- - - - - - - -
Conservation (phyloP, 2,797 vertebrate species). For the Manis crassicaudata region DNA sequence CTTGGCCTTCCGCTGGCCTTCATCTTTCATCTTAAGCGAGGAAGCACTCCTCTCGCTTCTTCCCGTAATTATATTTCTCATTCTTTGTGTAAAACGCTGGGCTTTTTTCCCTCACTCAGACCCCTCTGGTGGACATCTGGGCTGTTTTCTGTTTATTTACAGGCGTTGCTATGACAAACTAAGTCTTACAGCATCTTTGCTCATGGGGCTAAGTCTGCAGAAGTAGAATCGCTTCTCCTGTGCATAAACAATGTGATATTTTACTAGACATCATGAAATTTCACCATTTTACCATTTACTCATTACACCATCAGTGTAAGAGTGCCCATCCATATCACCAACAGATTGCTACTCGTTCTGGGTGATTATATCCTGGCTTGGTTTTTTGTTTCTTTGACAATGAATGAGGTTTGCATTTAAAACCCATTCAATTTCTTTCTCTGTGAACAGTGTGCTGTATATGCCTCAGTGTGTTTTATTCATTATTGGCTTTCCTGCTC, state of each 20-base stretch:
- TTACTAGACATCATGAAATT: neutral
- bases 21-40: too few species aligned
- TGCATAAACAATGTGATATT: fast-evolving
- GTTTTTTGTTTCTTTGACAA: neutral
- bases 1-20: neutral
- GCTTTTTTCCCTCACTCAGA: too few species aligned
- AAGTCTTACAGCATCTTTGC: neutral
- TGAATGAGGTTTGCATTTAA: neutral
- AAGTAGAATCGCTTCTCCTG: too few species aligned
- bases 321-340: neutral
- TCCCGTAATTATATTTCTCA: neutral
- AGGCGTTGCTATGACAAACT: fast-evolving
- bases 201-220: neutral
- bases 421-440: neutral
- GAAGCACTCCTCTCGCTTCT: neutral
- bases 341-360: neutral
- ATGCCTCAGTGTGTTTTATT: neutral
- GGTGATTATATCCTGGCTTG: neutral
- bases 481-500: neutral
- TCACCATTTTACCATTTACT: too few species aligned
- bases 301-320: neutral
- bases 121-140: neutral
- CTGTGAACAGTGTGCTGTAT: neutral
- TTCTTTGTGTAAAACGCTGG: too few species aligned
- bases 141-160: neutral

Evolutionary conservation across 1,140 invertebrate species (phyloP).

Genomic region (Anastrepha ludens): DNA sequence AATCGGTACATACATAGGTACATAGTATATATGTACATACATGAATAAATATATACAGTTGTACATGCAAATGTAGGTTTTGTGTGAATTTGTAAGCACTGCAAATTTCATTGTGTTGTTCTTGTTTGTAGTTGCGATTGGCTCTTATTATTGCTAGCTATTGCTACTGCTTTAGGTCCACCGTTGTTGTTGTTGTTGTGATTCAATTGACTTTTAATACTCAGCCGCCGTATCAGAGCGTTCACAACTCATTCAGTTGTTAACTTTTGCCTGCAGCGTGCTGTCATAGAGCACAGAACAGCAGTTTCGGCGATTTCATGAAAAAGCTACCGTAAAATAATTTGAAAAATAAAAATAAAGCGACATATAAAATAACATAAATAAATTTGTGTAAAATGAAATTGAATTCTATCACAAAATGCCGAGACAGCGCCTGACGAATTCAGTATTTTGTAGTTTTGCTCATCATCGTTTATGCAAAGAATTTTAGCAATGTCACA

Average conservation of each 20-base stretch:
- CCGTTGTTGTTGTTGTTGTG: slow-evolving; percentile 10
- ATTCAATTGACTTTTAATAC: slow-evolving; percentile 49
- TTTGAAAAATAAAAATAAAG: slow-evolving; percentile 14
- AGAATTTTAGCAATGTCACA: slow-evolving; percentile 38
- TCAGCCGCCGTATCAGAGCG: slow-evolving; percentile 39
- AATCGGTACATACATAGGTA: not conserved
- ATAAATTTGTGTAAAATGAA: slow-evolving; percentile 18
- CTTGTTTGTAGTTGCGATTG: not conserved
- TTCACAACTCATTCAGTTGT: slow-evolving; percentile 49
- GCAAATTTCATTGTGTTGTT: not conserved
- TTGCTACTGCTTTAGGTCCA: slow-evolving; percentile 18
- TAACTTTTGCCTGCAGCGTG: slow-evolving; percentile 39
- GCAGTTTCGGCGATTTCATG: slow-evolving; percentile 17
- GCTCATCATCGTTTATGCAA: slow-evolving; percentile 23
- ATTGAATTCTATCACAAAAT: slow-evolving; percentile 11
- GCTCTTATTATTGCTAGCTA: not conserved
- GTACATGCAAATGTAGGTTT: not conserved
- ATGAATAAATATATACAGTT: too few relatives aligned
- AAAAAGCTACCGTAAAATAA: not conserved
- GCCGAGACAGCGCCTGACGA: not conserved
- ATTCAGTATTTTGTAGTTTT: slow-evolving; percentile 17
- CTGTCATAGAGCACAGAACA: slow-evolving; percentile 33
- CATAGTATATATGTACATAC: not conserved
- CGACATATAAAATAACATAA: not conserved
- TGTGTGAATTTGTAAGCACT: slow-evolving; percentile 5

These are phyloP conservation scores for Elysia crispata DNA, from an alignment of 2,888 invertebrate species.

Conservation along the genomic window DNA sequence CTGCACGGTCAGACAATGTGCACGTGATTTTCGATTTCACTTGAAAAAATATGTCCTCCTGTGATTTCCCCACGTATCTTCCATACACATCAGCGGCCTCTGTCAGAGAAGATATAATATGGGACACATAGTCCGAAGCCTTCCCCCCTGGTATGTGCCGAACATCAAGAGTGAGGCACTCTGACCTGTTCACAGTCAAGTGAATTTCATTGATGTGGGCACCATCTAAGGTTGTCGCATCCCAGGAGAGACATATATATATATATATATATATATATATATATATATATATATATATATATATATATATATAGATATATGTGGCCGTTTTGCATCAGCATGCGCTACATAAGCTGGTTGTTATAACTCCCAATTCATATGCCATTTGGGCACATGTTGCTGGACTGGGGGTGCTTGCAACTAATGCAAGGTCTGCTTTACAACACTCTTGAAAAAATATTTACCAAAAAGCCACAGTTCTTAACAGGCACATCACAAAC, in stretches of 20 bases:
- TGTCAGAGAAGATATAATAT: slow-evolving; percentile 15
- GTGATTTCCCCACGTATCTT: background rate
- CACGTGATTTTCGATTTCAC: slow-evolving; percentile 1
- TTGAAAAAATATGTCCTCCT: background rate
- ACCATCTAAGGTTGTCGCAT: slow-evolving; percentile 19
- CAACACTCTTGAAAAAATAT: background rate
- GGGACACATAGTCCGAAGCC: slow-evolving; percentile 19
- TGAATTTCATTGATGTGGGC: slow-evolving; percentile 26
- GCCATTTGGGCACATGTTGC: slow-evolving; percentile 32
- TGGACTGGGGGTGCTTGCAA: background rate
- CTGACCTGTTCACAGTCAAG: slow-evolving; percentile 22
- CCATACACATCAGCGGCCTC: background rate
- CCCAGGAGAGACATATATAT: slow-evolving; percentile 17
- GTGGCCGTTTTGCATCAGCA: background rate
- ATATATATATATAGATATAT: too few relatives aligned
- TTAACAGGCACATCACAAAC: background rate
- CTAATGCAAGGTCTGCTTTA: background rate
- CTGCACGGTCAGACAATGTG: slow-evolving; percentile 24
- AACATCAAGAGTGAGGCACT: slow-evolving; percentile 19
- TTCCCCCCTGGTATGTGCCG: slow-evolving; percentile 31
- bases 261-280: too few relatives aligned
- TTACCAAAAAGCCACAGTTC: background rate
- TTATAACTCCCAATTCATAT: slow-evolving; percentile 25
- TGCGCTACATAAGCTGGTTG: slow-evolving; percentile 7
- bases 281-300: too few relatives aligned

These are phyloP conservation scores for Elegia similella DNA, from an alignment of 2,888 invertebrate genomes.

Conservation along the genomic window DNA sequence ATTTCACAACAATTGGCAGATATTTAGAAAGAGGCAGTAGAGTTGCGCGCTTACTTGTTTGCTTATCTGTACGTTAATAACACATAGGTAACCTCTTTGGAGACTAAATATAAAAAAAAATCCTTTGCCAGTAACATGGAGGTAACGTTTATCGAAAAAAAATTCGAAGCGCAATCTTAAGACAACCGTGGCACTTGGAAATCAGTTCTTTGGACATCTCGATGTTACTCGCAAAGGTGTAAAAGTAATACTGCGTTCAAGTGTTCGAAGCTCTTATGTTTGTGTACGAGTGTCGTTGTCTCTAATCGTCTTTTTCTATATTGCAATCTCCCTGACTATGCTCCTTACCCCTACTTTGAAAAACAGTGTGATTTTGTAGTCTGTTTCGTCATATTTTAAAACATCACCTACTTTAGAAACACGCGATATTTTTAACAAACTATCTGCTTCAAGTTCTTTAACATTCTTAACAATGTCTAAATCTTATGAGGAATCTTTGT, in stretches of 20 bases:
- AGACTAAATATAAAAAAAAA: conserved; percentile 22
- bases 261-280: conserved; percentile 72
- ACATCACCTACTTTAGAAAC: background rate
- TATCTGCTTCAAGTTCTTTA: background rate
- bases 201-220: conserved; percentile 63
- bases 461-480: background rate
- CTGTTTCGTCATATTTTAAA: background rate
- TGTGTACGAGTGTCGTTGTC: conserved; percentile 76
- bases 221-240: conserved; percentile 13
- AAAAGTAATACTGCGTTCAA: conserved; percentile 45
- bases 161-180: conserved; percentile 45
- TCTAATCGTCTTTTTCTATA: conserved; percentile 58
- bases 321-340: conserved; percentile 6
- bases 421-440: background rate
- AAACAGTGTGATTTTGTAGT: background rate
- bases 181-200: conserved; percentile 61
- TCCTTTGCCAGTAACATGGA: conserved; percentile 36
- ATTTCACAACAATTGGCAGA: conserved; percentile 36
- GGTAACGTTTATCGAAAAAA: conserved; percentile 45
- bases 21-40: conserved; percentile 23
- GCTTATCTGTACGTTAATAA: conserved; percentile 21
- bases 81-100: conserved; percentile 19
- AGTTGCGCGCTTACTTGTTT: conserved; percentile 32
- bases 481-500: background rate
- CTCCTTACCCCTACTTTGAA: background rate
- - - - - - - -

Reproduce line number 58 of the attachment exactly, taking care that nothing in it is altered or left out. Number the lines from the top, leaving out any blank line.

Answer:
- GTGATTTCCCCACGTATCTT: background rate